Gen. 31:37-42—“Whereas thou hast searched all my stuff, what hast thou found of all thy household stuff? set it here before my brethren and thy brethren, that they may judge betwixt
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us both. This twenty years have I been with thee; thy ewes and thy she goats have not cast their young, and the rams of thy flock have I not eaten. That which was torn of beasts I brought not unto thee; I bare the loss of it; of my hand didst thou require it, whether stolen by day, or stolen by night. Thus I was; in the day the drought consumed me, and the frost by night; and my sleep departed from mine eyes. Thus have I been twenty years in thy house; I served thee fourteen years for thy two daughters, and six years for thy cattle: and thou hast changed my wages ten times. Except the God of my father, the God of Abraham, and the fear of Isaac, had been with me, surely thou hadst sent me away now empty. God hath seen mine affliction and the labour of my hands, and rebuked thee yesternight.”
Jacob had kept the cattle in the best possible way so that there was no loss to Laban. Jacob, himself, had suffered the loss of those which happened to be stolen. He had watched and worked diligently both day and night, tending well to his business. And that is the real reason that Laban was after Jacob now. He knew that Jacob was a valuable worker and that he needed him.
We, too, must be diligent and faithful as was Jacob if we are to enter the Kingdom, for the men that are wanted in God’s cause
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are men who are dependable in whatever the Lord gives them to do.
Gen. 31:43—“And Laban answered and said unto Jacob, These daughters are my daughters, and these children are my children, and these cattle are my cattle and all that thou seest is mine: and what can I do this day unto these my daughters, or unto their children which they have born?”
Poor Laban! Everything was his, yet there was nothing he could do to possess them!
Gen. 31:44-52—“Now therefore come thou, let us make covenant, I and thou; and let it be for a witness between me and thee. And Jacob took a stone and set it up for a pillar. And Jacob said unto his brethren, Gather stones; and they took stones, and made an heap: and they did eat there upon the heap. And Laban called it Jegarsahadutha: but Jacob called it Galeed. And Laban said, This heap is a witness between me and thee this day. Therefore was the name of it called Galeed; and Mizpah; for he said The Lord watch between me and thee, when we are absent one from another. If thou shalt afflict my daughters, or if thou shalt take other wives beside my daughters, no man is with us; see, God is witness betwixt me
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and thee. And Laban said to Jacob Behold this heap, and behold this pillar, which I have cast betwixt me and thee: this heap be witness, and this pillar be witness, that I will not pass over this heap to thee, and that thou shalt not pass over this heap and this pillar unto me, for harm.”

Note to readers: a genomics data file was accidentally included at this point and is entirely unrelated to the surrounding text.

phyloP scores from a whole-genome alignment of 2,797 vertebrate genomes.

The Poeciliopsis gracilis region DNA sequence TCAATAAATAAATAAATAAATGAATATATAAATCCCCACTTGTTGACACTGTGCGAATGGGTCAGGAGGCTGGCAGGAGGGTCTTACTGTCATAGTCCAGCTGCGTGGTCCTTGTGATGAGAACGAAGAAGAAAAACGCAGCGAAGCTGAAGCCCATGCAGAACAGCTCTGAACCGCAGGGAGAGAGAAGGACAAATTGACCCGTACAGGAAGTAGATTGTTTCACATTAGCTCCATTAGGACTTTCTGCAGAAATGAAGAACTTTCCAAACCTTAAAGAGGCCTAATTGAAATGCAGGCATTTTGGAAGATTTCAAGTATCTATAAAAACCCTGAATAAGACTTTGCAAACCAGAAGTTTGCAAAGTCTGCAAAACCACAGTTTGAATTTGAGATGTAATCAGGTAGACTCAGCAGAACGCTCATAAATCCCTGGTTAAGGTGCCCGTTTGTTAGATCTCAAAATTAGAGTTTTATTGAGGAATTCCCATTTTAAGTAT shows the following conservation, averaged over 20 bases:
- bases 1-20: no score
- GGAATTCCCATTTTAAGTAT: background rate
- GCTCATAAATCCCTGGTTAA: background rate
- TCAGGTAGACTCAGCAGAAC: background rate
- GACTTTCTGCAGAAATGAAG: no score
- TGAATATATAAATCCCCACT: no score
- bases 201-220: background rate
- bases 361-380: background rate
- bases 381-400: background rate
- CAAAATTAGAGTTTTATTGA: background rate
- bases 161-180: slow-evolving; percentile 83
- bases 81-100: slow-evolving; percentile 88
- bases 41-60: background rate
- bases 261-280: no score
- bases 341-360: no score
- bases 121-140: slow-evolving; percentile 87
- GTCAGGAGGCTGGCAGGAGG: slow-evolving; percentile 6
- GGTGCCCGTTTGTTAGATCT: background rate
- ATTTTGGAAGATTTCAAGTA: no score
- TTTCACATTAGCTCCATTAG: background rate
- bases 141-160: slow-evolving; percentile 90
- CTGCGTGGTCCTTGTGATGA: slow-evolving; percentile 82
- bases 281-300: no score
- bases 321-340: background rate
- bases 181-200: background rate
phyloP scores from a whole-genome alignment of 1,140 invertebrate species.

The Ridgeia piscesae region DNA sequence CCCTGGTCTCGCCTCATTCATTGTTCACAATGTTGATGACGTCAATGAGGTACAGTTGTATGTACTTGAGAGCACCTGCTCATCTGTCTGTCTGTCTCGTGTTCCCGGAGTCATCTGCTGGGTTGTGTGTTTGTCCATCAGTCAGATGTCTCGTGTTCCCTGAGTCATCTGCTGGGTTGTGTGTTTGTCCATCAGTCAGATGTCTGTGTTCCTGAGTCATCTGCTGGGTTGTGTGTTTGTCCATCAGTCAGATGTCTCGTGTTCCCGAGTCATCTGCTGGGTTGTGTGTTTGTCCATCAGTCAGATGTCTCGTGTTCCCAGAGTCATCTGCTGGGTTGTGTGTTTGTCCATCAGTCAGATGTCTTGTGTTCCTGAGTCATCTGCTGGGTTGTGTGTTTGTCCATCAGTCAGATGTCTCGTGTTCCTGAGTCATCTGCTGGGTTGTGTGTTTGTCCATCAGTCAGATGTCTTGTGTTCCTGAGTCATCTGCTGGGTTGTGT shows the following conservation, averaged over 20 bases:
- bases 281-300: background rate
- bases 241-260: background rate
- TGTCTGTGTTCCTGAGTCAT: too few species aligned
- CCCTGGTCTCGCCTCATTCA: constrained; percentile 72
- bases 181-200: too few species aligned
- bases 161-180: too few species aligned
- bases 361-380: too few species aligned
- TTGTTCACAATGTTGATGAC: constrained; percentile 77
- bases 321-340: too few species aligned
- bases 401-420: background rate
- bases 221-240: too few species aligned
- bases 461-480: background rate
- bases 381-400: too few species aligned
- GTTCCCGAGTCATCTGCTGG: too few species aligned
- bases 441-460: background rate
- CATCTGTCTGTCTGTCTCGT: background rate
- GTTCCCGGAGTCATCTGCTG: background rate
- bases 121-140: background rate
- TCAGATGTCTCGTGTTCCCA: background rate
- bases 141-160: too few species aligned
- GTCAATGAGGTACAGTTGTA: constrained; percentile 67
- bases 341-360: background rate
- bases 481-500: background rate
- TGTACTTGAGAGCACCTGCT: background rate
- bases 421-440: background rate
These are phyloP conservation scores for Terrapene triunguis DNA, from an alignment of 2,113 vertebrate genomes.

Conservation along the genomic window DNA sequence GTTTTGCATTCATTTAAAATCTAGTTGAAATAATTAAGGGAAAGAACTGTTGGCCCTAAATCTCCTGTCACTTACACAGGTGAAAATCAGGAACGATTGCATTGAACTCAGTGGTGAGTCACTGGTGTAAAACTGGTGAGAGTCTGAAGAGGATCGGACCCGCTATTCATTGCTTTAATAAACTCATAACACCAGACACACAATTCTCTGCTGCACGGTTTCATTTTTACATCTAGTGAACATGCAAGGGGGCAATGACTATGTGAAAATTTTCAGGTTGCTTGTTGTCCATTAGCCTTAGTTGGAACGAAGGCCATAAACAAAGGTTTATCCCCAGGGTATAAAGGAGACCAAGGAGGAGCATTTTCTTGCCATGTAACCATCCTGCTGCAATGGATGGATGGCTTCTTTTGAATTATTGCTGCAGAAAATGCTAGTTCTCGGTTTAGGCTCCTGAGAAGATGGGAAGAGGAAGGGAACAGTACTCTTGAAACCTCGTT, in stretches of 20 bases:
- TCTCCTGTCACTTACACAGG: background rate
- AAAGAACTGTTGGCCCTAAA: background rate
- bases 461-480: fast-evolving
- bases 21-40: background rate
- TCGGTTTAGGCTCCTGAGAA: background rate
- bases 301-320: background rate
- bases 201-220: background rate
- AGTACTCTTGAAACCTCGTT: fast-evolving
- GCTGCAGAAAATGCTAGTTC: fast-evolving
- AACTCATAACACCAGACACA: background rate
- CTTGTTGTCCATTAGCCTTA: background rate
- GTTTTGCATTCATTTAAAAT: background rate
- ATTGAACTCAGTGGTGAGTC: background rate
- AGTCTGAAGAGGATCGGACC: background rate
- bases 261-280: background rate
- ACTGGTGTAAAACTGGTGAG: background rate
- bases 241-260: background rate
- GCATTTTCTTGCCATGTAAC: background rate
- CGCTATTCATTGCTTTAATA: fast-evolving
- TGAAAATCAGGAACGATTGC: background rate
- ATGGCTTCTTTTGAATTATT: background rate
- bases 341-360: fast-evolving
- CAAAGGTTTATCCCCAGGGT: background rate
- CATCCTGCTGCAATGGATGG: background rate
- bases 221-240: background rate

Laban finally became convinced that he could do nothing, and being fearful of Jacob, he proposed that they enter into a covenant together for peace.
Gen. 31:53-55—“The God of Abraham, and the God of Nahor, the God of their father, judge betwixt us. And Jacob sware by the fear of his father Isaac. Then Jacob offered sacrifice upon the mount, and called his brethren to eat bread: and they did eat bread, and tarried all night in the mount. And early in the morning Laban rose up, and kissed his sons and his daughters, and blessed them: and Laban departed, and returned unto his place.”
Laban had gone after Jacob with the intention of cursing him, but he was obliged to bless him instead.
Now we as Christians must be joined to the Lord even as Jacob was and be diligent in the pursuit of that which God had given each
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of us to do if we would be blessed as he was. Diligence and faithfulness characterized all the great men of the world, and it is the only way to gain lasting blessings and be in favor with both God and man. For, says the wise man, “A faithful man shall abound with blessings: but he that maketh haste to be rich shall not be innocent. He that hasteth to be rich hath an evil eye, and considereth not that poverty shall come upon him.” Prov. 28:20, 22
May each of us as children of God be aware that He sees all that we do and reads all our thoughts; may our constant motive be that of serving Him and not ourselves; may we live to bless others and not just to seek the means by which we only may exist; may we realize that no man can put us down if God wants us up; and finally, may we realize that it is God from Whom all blessings flow. Thus may we prepare ourselves for the day when God shall separate the saints and the hypocrites and give each his rightful reward.